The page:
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EAR ACUPUNCTURE “Which ear do I treat?”
John A. Amaro D.C., L.Ac., Dipl.Ac.(NCCAOM)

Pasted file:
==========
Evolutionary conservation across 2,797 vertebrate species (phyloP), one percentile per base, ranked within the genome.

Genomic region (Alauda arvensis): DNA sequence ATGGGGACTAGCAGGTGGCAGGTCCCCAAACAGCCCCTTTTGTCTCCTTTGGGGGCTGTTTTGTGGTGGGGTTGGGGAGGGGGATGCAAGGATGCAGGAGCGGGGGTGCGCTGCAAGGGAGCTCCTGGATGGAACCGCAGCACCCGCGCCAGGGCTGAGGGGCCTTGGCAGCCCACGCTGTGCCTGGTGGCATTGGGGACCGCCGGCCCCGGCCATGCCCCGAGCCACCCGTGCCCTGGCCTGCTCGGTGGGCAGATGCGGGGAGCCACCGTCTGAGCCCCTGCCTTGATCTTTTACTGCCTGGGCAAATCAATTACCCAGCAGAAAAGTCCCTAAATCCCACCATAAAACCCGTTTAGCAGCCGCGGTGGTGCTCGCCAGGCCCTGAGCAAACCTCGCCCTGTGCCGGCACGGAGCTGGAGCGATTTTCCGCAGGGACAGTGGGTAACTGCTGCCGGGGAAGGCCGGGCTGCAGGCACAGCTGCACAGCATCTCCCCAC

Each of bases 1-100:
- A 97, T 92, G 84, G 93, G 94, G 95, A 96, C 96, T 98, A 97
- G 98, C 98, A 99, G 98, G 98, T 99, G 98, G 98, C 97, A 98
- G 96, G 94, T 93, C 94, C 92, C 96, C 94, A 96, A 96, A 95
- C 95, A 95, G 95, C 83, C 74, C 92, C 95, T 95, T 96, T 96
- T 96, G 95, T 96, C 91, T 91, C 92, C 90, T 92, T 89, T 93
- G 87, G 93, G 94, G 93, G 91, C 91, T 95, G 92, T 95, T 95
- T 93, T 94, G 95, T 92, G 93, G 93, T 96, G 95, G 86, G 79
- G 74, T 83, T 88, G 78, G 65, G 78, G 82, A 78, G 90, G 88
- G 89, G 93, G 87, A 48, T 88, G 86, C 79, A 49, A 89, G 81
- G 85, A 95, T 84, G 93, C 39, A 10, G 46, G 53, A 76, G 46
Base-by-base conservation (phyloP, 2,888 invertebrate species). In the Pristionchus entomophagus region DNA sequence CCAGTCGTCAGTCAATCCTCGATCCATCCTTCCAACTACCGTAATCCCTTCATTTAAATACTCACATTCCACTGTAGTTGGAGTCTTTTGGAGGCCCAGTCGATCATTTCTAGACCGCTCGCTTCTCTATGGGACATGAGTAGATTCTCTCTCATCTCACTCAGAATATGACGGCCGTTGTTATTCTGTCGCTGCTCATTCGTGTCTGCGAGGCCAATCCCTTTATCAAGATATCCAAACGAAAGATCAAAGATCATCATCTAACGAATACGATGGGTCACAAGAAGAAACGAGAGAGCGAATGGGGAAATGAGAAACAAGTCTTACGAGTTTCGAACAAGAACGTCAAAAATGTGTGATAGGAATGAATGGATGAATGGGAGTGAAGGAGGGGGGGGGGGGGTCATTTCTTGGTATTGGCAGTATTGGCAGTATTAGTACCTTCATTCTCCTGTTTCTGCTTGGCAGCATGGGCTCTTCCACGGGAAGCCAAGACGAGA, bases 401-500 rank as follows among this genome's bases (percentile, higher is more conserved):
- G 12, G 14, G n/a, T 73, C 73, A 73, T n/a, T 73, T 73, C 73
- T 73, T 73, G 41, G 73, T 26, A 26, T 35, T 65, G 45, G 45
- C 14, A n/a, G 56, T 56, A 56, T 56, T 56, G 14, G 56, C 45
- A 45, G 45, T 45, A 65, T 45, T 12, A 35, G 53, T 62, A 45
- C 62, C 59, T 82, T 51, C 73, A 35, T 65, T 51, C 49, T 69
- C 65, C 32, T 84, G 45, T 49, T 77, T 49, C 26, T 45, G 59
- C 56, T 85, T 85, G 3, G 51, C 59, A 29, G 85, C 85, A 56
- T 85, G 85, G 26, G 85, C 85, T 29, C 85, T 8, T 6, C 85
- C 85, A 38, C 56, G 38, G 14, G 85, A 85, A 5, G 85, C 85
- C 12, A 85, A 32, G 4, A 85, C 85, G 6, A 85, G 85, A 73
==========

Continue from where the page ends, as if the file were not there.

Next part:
Perhaps one of the most perplexing clinical questions of ear acupuncture is which ear to treat for maximum effectiveness. As most practitioners are aware, “authorities” have advised if “the patient is a woman” treat the left ear on the other hand another authority will say to treat the right ear based on yin/yang principles. The same is true for male patients. Some authorities will say if the problem is truly on the left side of the body, treat the opposite side and as practitioners are further aware, other authorities will advise to treat the same side as the affliction. If the problem is an internal disorder some say to treat both ears, however an equal number will advise one ear or the other based on a multitude of principles which have been shown to be highly questionable. I personally knew of a quite elderly MD in the early 1970's who returned to practice with his MD son after being in retirement for more than 15 years. The senior doctor was so taken by the ease, effectiveness and excitement of “Auriculotherapy” he joined his sons' Internal Medicine practice attending to patients three days a week, seeing between 35 and 50 patients a day. The junior doctor had purchased for his enthusiastic father, a used dental chair and the senior doctor (bear in mind was in his upper 80's) had his charts on the wall in front of him and a stool which was perched on the patients right side. He treated every patients right ear because that is where his stool was located. Based upon his stellar clinical response which was probably more due to his infectious enthusiasm and expectation than his skills, one would think you should always treat the right ear. It certainly seemed to work for him. However, when I studied in extreme Northwest China in 1980 in addition to Tibet in 1985, I learned of what I believe to be one of the most significant applications of which side of the body to treat I have ever encountered. I have personally used this procedure for well over 25 years and can speak of its value.